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High Mobility Artillery Rocket System

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the newest addition to MLRS family

The High Mobility Artillery Rocket System (HIMARS) is the newest member of the Multiple Launch Rocket System (MLRS) family. HIMARS is a highly-mobile artillery rocket system offering the firepower of MLRS on a wheeled chassis.

HIMARS is being developed by Lockheed Martin Vought Systems under an Advanced Concept Technology Demonstration (ACTD) programme. The ACTD contract was placed in 1996 and calls for four prototypes for evaluation in 1998. The evaluation phase of the development will be carried out by the US Army XVIII Airborne Corps.


The purpose of HIMARS is to engage and defeat tube and rocket artillery, air defence concentrations, trucks, light armour and personnel carriers, as well as support troop and supply concentrations. The method of deployment of the HIMARS makes it very difficult for an enemy force to launch a counter attack.

HIMARS is able to launch its weapons and move away from the area at high speed before enemy forces are able to locate the launch site.


HIMARS retains the same self-loading and autonomous features installed on the MLRS. The Improved Launcher Mechanical System (ILMS) upgrade and electronics of the Improved Fire Control System (IFCS), now being implemented onto MLRS M270 launchers, will be standard equipment on production HIMARS vehicles.

HIMARS fire control system, electronics and communications units are interchangeable with the MLRS M270 launcher, and the crew and training are the same as the current system.

The launcher unit is equipped with an onboard land navigation system which allows the crew to remain within the safety of the armoured cabin while accurately monitoring their position.


HIMARS is operated by a crew of three - driver, gunner and section chief - but the computer-based fire control system enables a crew of two or even a single soldier to load and unload the system. The fire control system includes video, keyboard control, a gigabyte of programme storage and global positioning system. The fire control computer allows firing missions to be carried out in automatic or manual mode.

A major design consideration for both MLRS and HIMARS was that they should be easy to use by the crew under maximum stress in the heat of the battle. The computer provides “prompt” instructions to the crew through each successive operation, and also checks the status of the system’s mission-critical functions. The launcher can aim at a target in just 16 seconds. The crew retains full control over the launch sequence with the fire control computer in either manual or automatic mode.


In a typical mission, a command and control post would transmit the selected target data via a secure data link to the HIMARS on-board launch computer.

The computer then aims the launcher and provides prompt signals to the crew to arm and fire a preselected number of rounds. It is possible for the crew to select preprogrammed multiple mission sequences which have been stored in the computer.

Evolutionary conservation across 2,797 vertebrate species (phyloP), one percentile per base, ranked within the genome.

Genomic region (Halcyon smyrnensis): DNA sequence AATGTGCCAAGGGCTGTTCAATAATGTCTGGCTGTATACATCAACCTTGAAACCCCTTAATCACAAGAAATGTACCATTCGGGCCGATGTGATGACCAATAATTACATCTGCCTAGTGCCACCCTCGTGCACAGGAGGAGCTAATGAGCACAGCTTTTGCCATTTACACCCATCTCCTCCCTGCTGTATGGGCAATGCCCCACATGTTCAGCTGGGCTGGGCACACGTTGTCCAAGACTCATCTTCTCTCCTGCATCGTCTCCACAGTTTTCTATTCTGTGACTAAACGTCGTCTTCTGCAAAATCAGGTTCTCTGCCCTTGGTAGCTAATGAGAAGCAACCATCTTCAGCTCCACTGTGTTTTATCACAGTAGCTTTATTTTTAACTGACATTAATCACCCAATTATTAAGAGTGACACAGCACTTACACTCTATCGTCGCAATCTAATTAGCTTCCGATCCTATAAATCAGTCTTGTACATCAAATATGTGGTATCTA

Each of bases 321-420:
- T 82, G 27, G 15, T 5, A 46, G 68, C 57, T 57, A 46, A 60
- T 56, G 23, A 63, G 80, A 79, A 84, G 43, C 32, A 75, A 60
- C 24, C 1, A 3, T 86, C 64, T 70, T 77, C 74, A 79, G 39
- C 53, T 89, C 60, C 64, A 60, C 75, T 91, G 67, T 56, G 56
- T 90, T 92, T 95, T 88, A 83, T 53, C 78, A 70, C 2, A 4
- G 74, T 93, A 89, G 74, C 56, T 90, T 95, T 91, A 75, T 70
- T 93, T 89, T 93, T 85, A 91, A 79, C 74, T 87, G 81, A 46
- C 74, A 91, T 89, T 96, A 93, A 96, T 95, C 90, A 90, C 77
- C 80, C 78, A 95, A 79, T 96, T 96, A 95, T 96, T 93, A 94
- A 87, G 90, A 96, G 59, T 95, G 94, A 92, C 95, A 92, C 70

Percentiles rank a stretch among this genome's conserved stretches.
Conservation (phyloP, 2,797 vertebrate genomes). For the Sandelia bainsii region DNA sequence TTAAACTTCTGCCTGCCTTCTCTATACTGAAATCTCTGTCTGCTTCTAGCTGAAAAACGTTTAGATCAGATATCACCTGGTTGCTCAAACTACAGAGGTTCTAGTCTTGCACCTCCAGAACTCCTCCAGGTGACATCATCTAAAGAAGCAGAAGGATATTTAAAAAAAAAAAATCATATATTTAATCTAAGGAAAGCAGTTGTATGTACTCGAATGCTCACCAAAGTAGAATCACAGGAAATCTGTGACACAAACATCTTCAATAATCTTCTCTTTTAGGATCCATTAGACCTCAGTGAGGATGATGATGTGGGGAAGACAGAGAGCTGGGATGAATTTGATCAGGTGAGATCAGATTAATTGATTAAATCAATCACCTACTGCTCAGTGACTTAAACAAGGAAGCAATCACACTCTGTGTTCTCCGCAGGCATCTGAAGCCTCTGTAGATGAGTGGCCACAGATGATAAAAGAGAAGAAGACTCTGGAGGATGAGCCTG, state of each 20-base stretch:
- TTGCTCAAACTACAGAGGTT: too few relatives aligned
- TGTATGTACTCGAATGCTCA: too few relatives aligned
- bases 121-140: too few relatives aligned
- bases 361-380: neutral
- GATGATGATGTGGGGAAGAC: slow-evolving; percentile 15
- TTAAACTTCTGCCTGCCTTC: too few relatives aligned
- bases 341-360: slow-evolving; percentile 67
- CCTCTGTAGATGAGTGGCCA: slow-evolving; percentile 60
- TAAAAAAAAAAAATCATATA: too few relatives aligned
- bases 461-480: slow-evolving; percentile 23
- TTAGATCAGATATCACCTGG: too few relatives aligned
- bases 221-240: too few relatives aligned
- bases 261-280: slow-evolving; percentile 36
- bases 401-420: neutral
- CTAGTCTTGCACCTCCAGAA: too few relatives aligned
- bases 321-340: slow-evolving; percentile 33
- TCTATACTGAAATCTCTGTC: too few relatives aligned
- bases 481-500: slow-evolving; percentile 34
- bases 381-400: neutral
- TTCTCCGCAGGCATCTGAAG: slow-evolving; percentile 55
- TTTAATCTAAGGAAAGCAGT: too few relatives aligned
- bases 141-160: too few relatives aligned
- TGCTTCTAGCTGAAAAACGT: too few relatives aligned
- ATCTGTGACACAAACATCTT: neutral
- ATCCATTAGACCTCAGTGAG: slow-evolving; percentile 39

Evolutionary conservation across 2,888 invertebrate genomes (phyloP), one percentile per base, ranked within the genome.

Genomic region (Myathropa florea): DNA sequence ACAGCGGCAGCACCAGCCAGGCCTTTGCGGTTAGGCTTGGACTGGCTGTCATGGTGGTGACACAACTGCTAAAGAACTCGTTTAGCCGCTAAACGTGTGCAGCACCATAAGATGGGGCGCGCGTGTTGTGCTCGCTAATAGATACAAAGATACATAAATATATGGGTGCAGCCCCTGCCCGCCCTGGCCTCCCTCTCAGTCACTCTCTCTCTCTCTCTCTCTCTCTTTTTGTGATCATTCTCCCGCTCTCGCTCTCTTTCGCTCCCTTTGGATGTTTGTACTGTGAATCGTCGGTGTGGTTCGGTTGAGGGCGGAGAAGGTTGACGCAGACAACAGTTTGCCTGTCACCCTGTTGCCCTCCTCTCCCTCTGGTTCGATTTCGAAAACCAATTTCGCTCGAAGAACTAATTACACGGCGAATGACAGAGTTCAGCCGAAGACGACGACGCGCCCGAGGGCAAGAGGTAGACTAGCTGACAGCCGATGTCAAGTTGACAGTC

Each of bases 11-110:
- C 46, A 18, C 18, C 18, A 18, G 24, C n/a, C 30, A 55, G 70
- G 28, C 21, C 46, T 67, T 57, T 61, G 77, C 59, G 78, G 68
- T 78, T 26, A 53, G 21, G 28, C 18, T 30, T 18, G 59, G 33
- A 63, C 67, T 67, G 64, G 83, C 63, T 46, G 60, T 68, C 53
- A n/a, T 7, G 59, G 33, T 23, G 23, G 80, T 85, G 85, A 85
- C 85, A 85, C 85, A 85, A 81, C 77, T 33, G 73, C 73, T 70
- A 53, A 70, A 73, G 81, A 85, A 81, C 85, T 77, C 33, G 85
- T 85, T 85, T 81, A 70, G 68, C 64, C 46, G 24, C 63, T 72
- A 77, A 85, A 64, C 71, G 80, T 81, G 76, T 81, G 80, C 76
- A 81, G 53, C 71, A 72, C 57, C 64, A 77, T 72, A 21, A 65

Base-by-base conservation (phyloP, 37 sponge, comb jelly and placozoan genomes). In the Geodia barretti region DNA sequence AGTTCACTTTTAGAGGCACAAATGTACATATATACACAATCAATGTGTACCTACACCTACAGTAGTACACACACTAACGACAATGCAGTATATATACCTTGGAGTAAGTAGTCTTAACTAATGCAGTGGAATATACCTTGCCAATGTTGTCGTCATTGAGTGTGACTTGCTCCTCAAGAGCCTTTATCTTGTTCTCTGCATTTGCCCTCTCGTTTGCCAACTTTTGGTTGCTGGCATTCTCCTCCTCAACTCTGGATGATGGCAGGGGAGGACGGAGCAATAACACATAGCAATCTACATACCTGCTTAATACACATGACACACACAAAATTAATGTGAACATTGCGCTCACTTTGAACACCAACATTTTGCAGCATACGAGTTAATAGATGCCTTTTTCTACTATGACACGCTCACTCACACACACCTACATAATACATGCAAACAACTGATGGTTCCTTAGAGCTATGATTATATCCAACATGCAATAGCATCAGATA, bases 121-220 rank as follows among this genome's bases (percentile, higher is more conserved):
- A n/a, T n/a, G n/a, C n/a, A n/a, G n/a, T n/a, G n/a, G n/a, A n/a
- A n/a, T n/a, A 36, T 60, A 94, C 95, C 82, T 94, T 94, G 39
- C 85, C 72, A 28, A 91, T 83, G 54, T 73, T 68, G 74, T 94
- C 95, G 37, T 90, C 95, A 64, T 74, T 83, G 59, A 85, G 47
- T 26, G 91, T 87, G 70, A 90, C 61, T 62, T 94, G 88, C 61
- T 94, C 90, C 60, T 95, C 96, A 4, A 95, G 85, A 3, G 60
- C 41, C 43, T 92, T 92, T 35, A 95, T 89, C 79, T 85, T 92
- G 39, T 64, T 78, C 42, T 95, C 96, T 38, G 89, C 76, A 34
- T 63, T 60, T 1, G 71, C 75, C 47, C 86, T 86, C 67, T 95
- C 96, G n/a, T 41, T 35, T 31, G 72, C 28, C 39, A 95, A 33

In addition to the standard MLRS round, HIMARS is capable of launching the entire MLRS family of munitions, including the Extended-Range Rocket, the Reduced Range Practice Rocket and all future variants. HIMARS will carry a single six-pack of MLRS rockets, or one Army Tactical Missile System (ATACMS) missile.


The Extended-Range MLRS Rocket (ER-MLRS) improves the basic M26 range of 32 km to more than 45 km and the area of influence by 107%. In order to achieve a longer range, the rocket motor was extended to 274 mm and the warhead shortened. The extension of the rocket motor has resulted in a reduction in the payload to 518 M85 grenades, but the dispersion of the grenades is improved for better effectiveness with fewer grenades. ER-MLRS rocket deliveries are scheduled to begin in 1998.


In order to practice the firing of HIMARS and MLRS on existing artillery ranges it was necessary to develop a reduced range rocket which would provide safe and realistic live-fire training. The M28A1 Reduced Range Practice Rocket (RRPR) has been in production since 1993.


HIMARS is capable of firing the long-range Army Tactical Missile System (ATACMS) guided missile. ATACMS Block I and Block IA are the currently fielded systems and ATACMS Block II and Block IIA missiles are in development.

The combat-proven Block I missile delivers 950 anti-personnel anti-materiel (AP/AM) baseball-sized M74 submunitions (or bomblets) to ranges exceeding 165 km. ATACMS Block I missile was successfully deployed in Operation Desert Storm.

The Block IA missile, which was operational by the end of 1997, doubles that range to more than 300 km by reducing the payload to 300 bomblets, and is augmented by a global positioning system (GPS).

The Block II missile, scheduled to be operational by October 2000, also has an improved missile guidance section with GPS, and delivers 13 BAT (Brilliant Anti-Tank) submissiles to Block I ranges to defeat moving armoured targets.

The Block IIA missile, scheduled to be operational by the year 2003, will deliver six improved BAT submissiles to the same ranges as the Block IA missile.


HIMARS will carry a single six-pack of rockets on the Army’s new Family of Medium Tactical Vehicles (FMTV) 6x6 all-wheel drive 5-ton truck supplied by Stewart and Stevenson, Texas. The HIMARS vehicle weighs approximately 24,000 pounds compared to more than 44,000 pounds for the MLRS M270 launcher.


HIMARS is transportable on the C-130 aircraft, allowing the system to be moved into areas previously inaccessible to the larger C-141 and C-5 aircraft required for the M270 launch vehicle.

Crew 3 crew, driver, gunner, section chief
Weight 24,000 pounds
Length 7 metres
Width 2.4 metres
Height 3.2 metres
Vehicle range 480 kilometres
Road speed 85 km/hour